A letter in the Daily Telegraph from over 100 signatories including comedian Al Murray, Radiohead manager Brian Message, Live Nation boss Paul Latham and promoter Harvey Goldsmith says that comedy nights, arts festivals and local music venues are being driven out of business by councils demanding hefty fees for the right to hand out leaflets with campaigners saying that the cost of licensing is having “catastrophic” effect on the arts. Around one in three councils restrict leafleting, with charges running to hundreds of pounds per day. The letter points out that a licence to hand out flyers in Basildon on a Saturday costs £350 – although many find the practice itself annoying with one commentator saying “comedy nights, arts festivals and local music venues are probably the biggest producers of litter and detritus in our communities” which councils then have to clear up, and others pointing out that digital solutions such as e-flyers and social networking are a much cleaner solution.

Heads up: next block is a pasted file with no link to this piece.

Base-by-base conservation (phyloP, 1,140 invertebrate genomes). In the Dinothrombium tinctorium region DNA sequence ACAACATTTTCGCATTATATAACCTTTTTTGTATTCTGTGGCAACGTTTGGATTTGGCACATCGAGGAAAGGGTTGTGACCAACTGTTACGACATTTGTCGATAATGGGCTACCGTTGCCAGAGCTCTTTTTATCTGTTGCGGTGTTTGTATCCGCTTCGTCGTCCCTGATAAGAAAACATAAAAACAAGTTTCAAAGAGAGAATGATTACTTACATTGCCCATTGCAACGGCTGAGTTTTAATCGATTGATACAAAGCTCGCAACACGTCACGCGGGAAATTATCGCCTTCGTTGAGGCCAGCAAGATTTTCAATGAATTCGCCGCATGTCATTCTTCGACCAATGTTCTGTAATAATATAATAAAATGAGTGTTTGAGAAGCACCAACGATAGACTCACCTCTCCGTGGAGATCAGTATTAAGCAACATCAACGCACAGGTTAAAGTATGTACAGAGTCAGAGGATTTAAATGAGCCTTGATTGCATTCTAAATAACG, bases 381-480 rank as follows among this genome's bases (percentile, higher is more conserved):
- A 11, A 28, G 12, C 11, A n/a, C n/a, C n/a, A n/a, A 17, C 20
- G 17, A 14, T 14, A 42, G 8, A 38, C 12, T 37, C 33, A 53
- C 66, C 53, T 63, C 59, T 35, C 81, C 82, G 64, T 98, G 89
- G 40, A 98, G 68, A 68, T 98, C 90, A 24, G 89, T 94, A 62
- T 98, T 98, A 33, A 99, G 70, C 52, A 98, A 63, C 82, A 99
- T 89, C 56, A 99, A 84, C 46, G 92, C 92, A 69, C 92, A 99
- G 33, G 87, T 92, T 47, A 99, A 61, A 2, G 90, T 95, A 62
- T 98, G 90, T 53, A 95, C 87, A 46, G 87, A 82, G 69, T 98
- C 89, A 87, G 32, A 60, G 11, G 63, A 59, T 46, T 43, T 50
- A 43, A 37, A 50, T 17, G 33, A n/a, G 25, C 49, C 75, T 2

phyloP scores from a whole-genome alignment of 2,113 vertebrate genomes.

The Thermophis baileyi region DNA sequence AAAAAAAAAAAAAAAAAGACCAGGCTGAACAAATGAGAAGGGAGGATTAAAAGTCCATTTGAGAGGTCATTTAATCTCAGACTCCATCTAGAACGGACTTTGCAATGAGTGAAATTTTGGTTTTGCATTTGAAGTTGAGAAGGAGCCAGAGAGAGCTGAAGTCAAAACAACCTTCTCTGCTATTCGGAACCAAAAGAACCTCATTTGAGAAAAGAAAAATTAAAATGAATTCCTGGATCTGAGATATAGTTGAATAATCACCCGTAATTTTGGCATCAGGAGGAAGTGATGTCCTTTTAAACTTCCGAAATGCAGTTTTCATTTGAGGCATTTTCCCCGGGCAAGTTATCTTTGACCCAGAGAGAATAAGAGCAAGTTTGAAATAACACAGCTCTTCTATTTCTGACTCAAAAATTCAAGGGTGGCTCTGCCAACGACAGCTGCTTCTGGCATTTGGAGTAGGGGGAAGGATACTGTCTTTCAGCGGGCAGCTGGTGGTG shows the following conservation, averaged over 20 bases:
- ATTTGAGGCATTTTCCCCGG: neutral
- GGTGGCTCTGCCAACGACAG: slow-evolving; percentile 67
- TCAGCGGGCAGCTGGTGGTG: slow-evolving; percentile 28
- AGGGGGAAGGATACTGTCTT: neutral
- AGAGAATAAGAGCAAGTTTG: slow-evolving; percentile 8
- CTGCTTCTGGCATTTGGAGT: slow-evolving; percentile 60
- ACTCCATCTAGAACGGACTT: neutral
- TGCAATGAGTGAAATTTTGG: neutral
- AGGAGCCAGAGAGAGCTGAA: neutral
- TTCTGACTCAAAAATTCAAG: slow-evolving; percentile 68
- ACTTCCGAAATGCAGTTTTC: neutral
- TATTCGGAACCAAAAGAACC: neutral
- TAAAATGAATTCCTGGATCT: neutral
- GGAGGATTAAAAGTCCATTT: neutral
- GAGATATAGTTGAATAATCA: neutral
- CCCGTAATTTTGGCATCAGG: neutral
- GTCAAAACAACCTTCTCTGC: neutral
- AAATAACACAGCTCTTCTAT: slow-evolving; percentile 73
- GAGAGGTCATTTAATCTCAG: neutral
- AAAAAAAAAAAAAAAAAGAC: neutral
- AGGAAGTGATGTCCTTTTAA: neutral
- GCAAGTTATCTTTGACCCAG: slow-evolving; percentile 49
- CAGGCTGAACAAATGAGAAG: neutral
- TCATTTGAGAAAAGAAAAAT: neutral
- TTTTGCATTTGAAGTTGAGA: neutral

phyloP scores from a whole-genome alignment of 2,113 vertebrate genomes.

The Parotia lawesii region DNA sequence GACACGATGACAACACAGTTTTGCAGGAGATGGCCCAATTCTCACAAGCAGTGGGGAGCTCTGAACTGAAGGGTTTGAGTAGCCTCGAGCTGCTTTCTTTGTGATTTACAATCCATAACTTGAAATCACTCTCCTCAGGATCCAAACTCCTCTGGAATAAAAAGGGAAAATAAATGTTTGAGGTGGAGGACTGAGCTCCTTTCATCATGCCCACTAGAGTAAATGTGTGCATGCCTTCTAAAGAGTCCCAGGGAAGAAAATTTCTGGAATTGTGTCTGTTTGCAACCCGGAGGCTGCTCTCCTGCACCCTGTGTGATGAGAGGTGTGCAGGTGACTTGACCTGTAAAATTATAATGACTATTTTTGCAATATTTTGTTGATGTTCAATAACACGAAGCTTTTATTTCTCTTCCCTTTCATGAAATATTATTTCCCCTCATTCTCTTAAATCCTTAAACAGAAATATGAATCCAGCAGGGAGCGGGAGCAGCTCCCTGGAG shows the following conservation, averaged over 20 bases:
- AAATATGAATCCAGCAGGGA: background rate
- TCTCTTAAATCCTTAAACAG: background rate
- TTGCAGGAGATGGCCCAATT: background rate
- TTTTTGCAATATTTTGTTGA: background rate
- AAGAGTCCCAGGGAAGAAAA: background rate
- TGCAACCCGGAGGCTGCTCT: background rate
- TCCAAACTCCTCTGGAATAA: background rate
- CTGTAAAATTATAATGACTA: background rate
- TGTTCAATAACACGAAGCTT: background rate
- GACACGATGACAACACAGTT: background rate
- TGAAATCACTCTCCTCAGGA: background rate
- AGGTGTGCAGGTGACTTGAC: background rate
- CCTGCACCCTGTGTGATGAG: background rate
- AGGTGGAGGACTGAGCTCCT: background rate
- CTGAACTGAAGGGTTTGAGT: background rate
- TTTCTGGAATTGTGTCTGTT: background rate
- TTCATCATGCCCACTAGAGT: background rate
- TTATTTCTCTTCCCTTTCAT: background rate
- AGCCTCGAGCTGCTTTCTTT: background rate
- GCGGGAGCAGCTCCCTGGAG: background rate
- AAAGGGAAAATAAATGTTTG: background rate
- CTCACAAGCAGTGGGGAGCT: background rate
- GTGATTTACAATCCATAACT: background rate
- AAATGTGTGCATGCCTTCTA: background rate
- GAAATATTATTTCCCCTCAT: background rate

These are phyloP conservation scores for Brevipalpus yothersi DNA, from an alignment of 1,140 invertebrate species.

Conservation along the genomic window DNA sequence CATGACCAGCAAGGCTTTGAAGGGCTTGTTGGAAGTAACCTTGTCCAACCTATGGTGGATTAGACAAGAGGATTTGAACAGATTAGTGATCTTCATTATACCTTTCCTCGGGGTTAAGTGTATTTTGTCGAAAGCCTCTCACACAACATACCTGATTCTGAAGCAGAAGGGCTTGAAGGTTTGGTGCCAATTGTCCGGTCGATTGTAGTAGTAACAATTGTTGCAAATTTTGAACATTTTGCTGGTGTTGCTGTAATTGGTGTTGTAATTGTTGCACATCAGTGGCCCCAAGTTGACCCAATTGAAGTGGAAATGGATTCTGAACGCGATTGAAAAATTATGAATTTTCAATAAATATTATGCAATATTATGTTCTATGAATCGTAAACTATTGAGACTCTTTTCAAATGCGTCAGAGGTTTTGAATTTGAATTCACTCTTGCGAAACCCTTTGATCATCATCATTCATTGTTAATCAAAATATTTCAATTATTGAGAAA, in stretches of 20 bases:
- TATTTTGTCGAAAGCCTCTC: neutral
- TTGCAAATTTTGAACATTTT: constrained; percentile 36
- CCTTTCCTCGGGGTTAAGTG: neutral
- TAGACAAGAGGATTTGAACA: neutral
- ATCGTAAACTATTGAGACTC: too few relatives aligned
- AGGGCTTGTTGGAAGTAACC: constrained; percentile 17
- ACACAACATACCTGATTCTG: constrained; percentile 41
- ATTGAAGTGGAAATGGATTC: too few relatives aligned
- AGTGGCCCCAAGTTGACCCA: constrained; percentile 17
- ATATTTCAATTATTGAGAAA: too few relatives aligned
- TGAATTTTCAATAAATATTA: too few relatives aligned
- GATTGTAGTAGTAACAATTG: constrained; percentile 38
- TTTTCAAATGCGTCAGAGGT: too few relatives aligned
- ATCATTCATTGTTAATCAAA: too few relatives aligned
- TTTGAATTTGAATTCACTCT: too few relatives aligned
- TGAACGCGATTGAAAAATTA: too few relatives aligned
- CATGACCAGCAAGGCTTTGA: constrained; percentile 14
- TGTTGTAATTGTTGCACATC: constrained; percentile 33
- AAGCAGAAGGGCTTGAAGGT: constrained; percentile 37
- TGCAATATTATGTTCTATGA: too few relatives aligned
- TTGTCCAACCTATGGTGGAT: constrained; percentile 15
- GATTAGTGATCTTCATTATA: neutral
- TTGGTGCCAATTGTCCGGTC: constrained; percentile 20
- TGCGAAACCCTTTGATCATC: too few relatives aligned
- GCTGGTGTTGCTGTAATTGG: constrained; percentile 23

The Clean Neighbourhoods and Environment Act 2005 allows local authorities to designate areas “where it is satisfied that the land is being defaced by the discarding of free printed matter” (or litter!) where a licence is required, but campaigners argue that local authorities are using the provisions as a source of revenue. Lord Clement-Jones, the Lib Dem peer, is planning to bring a private member’s bill requesting an exemption from leafleting restrictions for small-scale cultural and community events pointing out that “The Act already provides exemption for political and religious leafleting, or leafleting on behalf of a charity” and saying “A wider exemption would avoid the unnecessary penalisation of small-scale events that are so valuable to community life.”